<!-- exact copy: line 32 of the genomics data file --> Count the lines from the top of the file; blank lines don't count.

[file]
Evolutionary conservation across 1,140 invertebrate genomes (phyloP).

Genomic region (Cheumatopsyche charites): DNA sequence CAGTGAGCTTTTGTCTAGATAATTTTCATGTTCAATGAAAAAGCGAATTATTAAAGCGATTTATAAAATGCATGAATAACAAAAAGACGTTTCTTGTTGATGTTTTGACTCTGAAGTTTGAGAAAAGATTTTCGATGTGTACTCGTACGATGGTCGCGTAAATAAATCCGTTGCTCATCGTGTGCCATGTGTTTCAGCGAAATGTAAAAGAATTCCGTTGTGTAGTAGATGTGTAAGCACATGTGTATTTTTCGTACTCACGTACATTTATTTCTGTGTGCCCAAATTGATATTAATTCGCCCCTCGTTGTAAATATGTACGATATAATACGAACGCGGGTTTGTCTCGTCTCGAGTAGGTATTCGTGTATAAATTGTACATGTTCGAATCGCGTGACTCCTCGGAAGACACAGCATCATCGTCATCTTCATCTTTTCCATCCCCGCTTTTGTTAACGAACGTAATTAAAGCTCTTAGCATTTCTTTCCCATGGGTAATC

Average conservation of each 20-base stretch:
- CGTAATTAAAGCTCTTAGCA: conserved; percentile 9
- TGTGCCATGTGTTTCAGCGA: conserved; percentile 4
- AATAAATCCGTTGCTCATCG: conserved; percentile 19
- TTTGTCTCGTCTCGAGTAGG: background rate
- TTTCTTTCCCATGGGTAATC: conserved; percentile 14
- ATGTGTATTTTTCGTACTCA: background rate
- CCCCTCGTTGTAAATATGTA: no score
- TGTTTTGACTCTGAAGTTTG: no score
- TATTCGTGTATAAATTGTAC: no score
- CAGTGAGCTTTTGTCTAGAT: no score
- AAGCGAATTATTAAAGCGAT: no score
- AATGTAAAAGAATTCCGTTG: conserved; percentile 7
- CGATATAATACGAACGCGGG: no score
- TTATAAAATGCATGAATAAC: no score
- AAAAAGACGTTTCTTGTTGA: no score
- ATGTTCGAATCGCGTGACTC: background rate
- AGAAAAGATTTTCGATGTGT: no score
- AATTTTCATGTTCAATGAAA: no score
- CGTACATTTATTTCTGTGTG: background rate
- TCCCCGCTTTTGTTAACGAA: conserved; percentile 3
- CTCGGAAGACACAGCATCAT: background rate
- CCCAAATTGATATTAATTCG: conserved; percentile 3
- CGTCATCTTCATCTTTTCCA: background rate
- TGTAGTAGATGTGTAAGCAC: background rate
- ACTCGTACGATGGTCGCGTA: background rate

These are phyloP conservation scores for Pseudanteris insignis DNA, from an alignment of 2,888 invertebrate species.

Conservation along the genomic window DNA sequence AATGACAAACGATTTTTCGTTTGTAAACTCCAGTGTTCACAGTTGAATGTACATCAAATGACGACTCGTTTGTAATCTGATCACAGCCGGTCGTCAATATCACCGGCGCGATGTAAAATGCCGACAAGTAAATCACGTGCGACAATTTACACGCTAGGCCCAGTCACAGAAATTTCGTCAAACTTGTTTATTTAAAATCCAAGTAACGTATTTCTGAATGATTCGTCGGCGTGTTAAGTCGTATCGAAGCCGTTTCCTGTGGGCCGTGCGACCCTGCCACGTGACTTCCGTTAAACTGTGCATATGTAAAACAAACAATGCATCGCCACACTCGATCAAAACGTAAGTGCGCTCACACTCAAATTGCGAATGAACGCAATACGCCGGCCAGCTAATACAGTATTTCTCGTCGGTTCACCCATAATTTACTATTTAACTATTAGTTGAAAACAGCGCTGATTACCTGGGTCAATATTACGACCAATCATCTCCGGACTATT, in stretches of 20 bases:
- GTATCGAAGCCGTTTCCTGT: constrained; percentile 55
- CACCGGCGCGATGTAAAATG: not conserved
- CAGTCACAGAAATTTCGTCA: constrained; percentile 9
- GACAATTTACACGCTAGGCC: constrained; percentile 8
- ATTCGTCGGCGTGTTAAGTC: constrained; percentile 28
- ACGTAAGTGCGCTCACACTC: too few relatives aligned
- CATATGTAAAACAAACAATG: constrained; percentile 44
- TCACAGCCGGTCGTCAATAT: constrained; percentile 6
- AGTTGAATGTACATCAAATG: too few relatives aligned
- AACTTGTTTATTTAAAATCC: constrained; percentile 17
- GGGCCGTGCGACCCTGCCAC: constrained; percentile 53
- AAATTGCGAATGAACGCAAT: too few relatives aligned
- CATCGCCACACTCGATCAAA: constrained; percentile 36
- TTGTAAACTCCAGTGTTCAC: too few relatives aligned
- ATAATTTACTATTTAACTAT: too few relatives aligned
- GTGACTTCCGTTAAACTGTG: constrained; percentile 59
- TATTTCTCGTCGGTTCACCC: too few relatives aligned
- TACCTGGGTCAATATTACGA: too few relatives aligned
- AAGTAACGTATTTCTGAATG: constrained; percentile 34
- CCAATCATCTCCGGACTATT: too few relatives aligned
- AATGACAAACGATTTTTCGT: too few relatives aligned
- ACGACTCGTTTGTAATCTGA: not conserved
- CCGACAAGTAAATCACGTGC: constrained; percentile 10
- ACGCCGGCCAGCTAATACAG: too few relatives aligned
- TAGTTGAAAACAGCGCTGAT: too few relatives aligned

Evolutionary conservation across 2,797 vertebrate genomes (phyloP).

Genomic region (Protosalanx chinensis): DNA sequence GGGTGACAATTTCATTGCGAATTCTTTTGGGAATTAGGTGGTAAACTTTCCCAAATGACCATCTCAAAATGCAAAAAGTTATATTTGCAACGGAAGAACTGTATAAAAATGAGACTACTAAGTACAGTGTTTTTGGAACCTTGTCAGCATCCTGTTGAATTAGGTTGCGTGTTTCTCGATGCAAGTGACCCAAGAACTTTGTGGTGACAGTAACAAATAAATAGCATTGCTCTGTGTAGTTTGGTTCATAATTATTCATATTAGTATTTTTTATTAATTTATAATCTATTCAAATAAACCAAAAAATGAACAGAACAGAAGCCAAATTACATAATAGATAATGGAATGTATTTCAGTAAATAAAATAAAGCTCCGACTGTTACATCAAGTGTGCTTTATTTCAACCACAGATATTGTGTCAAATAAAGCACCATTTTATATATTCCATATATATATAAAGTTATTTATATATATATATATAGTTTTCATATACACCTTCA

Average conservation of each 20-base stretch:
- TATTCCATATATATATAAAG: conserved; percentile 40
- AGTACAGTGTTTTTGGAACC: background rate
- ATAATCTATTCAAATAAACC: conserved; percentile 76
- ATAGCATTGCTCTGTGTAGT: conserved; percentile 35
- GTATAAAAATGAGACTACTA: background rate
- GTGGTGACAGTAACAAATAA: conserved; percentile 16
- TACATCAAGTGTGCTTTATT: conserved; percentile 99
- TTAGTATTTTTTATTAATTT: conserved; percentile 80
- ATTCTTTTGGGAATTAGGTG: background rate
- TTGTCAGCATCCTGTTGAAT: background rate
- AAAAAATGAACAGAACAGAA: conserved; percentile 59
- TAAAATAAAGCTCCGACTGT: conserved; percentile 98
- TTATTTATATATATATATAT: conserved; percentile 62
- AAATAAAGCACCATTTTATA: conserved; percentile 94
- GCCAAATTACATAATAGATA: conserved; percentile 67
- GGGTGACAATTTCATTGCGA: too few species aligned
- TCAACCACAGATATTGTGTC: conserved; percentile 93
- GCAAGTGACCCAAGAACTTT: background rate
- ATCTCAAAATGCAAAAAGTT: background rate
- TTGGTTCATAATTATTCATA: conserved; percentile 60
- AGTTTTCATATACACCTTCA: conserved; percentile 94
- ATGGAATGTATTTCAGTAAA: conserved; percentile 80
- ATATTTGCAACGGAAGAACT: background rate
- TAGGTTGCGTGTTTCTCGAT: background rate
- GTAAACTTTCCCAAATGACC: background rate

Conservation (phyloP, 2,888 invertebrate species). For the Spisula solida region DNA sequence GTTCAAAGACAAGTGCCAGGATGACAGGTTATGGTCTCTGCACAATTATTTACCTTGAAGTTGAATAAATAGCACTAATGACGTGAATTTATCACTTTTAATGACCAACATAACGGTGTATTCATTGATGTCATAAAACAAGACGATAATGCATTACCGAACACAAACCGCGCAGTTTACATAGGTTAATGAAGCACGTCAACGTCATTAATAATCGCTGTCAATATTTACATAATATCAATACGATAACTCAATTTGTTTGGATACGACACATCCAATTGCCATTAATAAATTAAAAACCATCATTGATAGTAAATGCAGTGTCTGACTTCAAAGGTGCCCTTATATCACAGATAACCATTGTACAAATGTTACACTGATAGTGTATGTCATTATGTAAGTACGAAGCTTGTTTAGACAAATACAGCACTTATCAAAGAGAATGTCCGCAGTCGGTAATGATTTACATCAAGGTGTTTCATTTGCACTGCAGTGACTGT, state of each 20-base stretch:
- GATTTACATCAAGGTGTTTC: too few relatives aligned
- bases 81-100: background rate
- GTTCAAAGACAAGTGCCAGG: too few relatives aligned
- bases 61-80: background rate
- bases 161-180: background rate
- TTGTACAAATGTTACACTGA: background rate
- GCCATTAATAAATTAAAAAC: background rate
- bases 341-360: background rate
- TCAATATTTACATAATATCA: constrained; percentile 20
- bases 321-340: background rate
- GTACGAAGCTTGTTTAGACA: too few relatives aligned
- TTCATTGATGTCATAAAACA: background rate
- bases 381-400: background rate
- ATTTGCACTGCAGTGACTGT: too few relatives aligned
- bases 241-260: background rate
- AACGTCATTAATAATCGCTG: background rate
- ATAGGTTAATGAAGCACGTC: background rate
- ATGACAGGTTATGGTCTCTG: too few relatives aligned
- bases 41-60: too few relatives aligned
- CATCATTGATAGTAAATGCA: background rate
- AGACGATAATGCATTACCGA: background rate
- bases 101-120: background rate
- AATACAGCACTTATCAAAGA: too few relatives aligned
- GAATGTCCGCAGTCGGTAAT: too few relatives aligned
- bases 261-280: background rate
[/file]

- CACCGGCGCGATGTAAAATG: not conserved